In chapter 32 of Chumash Bamidbar, we are told of the tribes of Reuven and Gad who were blessed with an abundance of livestock, and who therefore approached Moshe with the idea of settling on the east side of the Jordan river where pasture was plentiful. In verses 4 and 5, they enumerate the territories that have already been conquered which are rich in pasture, and that they have much livestock. Then there is a paragraph break, after which verse 6 presents their request to stay on the east side of the river. This is a most unusual situation. Surely, all these verses are essentially one communication, with the first two serving as the introduction to the request in the third! Why, then, are they separated and placed in different paragraphs?

The Abarbanel[8] explains that in reality, the people of Gad and Reuven did not feel entirely comfortable requesting of Moshe that they stay on the east side. They were aware that all the tribes should, in principle, be crossing the Jordan to the Land of Canaan proper. Therefore, they decided that the best way for things to proceed would be just for them to put their situation before Moshe as if they were not sure what to do about it, and then let him suggest to them that perhaps they may wish to stay on the east side, an offer to which they would then agree. Moshe, for his part, was not prepared to suggest this to them, as he wanted to hear from them exactly what they had in mind and on what terms. This is what is indicated by the paragraph break after the first two verses, for that was all they initially said, hoping that Moshe would respond. What followed, however, was the Longest and Most Awkward Silence in the Entire Chumash, as Moshe indicated that any suggestion concerning the matter would have to come from them. For this reason, although verse 2 had already introduced their words with the word “ וַיֹּאמְרוּ– they said,” verse 5 starts with a second “וַיֹּאמְרוּ”, as they found themselves having to initiate the conversation a second time, as indicated by the Torah through placing this verse in a new paragraph.

Mei Meriva

One of the most unusual approaches to the episode with Moshe and the rock, known as mei meriva, as recorded in Bamidbar Chapter 20, is found in the Sefer ha’Ikarim or R’ Yosef Albo.[9] He explains that the sin occurred long before Moshe hit the rock, for it lay in the fact that when the people needed water, Moshe had the opportunity to take the initiative and call upon Hashem to bring forth water, thereby strengthening the people’s faith in the power of a tzaddik who has bound himself completely to Hashem. Instead, however, Moshe and Aharon approached the Mishkan, awaiting instructions from Hashem, thereby forfeiting the opportunity to impart the above lesson. At that point the only way to redeem the situation was to follow Hashem’s instructions to the letter – i.e. to speak to the rock – which, for various reasons, they did not do.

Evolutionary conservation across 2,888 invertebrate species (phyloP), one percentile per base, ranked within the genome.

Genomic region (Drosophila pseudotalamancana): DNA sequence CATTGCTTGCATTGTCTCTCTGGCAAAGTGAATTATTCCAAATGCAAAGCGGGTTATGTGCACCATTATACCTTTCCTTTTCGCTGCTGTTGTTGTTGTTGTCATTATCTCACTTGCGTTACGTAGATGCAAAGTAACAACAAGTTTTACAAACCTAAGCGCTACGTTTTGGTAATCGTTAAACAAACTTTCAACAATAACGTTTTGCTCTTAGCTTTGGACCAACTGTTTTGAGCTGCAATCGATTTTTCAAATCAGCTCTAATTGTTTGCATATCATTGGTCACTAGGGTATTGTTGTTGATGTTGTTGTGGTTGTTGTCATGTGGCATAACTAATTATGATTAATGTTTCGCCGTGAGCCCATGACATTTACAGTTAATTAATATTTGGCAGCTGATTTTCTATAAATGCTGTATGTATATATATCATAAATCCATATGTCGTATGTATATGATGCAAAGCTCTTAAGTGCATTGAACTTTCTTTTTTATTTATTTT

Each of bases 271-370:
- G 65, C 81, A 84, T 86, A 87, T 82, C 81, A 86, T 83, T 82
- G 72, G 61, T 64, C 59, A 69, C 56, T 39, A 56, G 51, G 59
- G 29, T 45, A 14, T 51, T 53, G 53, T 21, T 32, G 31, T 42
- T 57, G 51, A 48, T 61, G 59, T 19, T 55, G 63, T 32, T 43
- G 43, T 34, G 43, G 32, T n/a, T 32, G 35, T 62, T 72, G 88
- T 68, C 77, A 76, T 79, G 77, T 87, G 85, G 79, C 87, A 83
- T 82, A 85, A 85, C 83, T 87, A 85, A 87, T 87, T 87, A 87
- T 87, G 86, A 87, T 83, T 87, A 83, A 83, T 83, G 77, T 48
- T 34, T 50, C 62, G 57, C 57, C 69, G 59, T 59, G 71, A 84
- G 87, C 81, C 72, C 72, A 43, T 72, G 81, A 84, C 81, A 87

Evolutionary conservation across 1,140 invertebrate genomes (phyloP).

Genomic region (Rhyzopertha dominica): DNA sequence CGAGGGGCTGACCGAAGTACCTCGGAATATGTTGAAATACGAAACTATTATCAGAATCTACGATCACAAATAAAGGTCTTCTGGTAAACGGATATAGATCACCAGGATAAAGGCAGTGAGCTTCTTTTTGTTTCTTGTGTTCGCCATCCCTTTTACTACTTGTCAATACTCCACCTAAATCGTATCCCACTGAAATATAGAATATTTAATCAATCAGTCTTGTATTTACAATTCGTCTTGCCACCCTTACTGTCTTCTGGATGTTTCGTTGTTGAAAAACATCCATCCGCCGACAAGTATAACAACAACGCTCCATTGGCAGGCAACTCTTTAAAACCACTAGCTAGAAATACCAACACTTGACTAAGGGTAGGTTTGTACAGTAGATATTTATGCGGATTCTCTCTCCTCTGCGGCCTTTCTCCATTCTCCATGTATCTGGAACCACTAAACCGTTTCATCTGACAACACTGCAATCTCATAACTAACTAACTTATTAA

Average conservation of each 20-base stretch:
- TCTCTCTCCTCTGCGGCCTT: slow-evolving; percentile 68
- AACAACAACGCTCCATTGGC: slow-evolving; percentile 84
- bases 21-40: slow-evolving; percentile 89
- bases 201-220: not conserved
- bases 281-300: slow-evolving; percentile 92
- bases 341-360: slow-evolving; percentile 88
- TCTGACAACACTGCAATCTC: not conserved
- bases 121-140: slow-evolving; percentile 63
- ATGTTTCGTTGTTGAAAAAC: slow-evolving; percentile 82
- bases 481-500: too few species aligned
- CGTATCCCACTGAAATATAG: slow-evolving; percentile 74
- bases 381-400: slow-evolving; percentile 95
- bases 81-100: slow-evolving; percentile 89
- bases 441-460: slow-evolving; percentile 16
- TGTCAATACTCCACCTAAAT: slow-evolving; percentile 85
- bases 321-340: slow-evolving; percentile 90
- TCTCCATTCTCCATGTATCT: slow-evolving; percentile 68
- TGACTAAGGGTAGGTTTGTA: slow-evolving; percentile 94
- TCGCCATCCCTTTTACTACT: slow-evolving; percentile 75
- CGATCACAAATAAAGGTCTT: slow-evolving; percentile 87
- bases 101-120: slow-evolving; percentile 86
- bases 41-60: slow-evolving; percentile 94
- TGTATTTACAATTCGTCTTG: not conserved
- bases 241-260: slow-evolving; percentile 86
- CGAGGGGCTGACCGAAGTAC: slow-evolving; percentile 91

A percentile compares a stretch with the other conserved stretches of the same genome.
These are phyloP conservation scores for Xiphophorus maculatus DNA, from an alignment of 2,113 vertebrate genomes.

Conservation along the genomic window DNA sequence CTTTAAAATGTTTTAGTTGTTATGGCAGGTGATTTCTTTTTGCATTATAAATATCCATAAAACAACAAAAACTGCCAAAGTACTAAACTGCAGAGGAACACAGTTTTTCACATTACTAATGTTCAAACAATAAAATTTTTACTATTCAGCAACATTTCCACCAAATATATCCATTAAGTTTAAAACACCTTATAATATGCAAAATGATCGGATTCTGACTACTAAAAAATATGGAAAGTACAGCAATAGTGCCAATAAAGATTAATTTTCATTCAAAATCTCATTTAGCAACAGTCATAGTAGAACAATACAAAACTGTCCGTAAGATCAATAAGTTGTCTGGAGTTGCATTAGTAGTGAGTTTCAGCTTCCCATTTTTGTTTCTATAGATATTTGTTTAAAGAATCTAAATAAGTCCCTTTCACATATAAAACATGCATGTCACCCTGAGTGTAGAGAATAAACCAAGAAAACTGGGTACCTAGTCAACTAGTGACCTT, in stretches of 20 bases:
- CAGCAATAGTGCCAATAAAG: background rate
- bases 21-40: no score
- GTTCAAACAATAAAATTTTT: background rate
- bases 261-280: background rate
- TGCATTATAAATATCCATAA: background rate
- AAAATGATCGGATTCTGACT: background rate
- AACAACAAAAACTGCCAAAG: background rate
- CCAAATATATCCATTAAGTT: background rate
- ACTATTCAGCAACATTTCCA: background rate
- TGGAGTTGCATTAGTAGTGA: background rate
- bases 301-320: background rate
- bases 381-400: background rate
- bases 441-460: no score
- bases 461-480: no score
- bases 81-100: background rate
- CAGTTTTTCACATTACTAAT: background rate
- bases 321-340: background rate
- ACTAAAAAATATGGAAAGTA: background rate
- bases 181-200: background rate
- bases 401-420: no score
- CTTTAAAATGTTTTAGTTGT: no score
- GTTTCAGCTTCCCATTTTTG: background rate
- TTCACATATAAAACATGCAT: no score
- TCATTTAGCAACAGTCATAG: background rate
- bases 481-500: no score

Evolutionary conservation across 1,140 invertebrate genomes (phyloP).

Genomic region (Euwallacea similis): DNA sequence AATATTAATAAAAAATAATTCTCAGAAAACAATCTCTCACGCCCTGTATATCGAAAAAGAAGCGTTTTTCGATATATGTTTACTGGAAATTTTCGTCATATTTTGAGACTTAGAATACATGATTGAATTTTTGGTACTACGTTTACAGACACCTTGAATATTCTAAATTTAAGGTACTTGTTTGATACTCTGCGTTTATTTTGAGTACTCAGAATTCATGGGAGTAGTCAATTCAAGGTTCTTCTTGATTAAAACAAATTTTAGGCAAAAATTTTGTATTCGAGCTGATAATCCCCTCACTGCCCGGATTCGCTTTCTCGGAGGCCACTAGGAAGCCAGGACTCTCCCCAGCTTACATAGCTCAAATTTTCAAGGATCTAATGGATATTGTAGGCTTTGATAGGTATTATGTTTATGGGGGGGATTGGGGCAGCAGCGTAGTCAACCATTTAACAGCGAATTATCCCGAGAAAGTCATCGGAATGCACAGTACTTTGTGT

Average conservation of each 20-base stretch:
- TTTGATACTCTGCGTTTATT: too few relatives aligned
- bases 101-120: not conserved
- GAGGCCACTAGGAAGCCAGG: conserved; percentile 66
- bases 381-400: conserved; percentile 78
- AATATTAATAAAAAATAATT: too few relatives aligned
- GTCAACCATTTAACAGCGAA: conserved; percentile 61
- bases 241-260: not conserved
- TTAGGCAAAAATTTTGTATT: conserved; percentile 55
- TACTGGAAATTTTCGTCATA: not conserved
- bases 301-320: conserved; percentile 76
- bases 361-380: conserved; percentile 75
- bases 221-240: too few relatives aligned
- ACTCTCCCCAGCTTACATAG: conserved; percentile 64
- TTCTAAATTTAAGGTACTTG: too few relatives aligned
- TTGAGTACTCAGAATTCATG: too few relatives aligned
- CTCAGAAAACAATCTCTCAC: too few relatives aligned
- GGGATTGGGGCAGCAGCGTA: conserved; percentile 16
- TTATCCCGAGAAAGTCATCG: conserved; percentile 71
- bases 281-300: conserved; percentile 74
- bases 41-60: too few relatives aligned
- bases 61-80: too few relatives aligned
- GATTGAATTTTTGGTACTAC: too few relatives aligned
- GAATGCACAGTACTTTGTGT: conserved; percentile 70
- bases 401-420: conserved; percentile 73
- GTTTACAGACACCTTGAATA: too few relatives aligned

Here, too it is very interesting to note that verse 7, which describes Moshe and Aharon approaching the Mishkan, ends a paragraph, while Hashem’s instructions appear in a new paragraph. Why would the flow of events be broken up in this way? This would appear to lend support to the Ikarim’s approach, namely, that essentially, the sin had already occurred by that stage, with the ensuing instructions being aimed at undoing it; hence they appear in a new paragraph!

All this should encourage us to pay close attention not only to what the Torah says, but also to what it chooses to join together, or to separate in between.

[1] Ohr Gedalyahu, Parshas Vayetzei. See also Baal Haturim, Bereishis 28:10.

[2] Sichos Mussar, maamar 13.

[3] Toras Kohanim Parshas Vayikra sec. 1, cited in Rashi ibid. 1:1 s.v. vayedaber.

[4] The same idea could be applied to the other parsha in Chumash Bereishis that has no breaks – Miketz. Here too, Yosef is isolated from his family, alone in exile in Egypt. Likewise, the events of the parsha are a source of bafflement for the brothers, who cannot fathom why things are happening the way they are. This situation pertains until everything is revealed in Parshas Vayigash.

[5] Bereishis Rabbah 96:1, cited in Rashi to Bereishis 47:28 s.v. vayechi.

[6] R’ Shimon Schwab, Maayan Beis Hasho’eva Parsha Vayechi.

[7] Sefer Chafetz Chaim Al HaTorah, Parshas Balak (Maasai le’Melech sec. 2).

[8] Commentary to Bamidbar loc. cit.

[9] Maamar 4, chapter 22.